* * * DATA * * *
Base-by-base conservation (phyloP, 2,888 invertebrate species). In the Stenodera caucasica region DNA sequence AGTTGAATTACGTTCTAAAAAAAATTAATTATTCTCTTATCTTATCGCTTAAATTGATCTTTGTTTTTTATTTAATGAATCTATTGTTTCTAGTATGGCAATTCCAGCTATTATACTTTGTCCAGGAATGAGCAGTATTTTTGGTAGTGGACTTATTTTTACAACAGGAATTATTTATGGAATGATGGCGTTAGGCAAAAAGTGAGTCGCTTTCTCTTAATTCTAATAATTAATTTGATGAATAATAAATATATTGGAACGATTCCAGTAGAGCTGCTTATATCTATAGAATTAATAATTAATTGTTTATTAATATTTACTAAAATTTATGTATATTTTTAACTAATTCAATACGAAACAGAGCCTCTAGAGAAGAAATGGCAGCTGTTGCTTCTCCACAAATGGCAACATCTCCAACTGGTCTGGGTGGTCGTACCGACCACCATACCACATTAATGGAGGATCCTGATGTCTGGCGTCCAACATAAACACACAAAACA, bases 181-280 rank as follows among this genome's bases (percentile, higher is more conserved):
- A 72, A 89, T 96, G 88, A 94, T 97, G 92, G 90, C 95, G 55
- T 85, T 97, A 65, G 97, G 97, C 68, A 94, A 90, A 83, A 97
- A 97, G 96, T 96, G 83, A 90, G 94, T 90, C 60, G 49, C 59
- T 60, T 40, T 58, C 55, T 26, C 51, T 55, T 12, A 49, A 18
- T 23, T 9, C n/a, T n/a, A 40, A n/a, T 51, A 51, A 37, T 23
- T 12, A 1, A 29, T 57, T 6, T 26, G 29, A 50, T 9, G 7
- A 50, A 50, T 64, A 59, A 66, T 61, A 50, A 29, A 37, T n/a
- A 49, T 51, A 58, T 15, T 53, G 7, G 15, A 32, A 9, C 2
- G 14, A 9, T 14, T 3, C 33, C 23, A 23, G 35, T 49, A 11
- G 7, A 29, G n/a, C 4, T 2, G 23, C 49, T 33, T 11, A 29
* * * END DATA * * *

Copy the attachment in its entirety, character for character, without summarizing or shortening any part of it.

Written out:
Base-by-base conservation (phyloP, 2,888 invertebrate species). In the Stenodera caucasica region DNA sequence AGTTGAATTACGTTCTAAAAAAAATTAATTATTCTCTTATCTTATCGCTTAAATTGATCTTTGTTTTTTATTTAATGAATCTATTGTTTCTAGTATGGCAATTCCAGCTATTATACTTTGTCCAGGAATGAGCAGTATTTTTGGTAGTGGACTTATTTTTACAACAGGAATTATTTATGGAATGATGGCGTTAGGCAAAAAGTGAGTCGCTTTCTCTTAATTCTAATAATTAATTTGATGAATAATAAATATATTGGAACGATTCCAGTAGAGCTGCTTATATCTATAGAATTAATAATTAATTGTTTATTAATATTTACTAAAATTTATGTATATTTTTAACTAATTCAATACGAAACAGAGCCTCTAGAGAAGAAATGGCAGCTGTTGCTTCTCCACAAATGGCAACATCTCCAACTGGTCTGGGTGGTCGTACCGACCACCATACCACATTAATGGAGGATCCTGATGTCTGGCGTCCAACATAAACACACAAAACA, bases 181-280 rank as follows among this genome's bases (percentile, higher is more conserved):
- A 72, A 89, T 96, G 88, A 94, T 97, G 92, G 90, C 95, G 55
- T 85, T 97, A 65, G 97, G 97, C 68, A 94, A 90, A 83, A 97
- A 97, G 96, T 96, G 83, A 90, G 94, T 90, C 60, G 49, C 59
- T 60, T 40, T 58, C 55, T 26, C 51, T 55, T 12, A 49, A 18
- T 23, T 9, C n/a, T n/a, A 40, A n/a, T 51, A 51, A 37, T 23
- T 12, A 1, A 29, T 57, T 6, T 26, G 29, A 50, T 9, G 7
- A 50, A 50, T 64, A 59, A 66, T 61, A 50, A 29, A 37, T n/a
- A 49, T 51, A 58, T 15, T 53, G 7, G 15, A 32, A 9, C 2
- G 14, A 9, T 14, T 3, C 33, C 23, A 23, G 35, T 49, A 11
- G 7, A 29, G n/a, C 4, T 2, G 23, C 49, T 33, T 11, A 29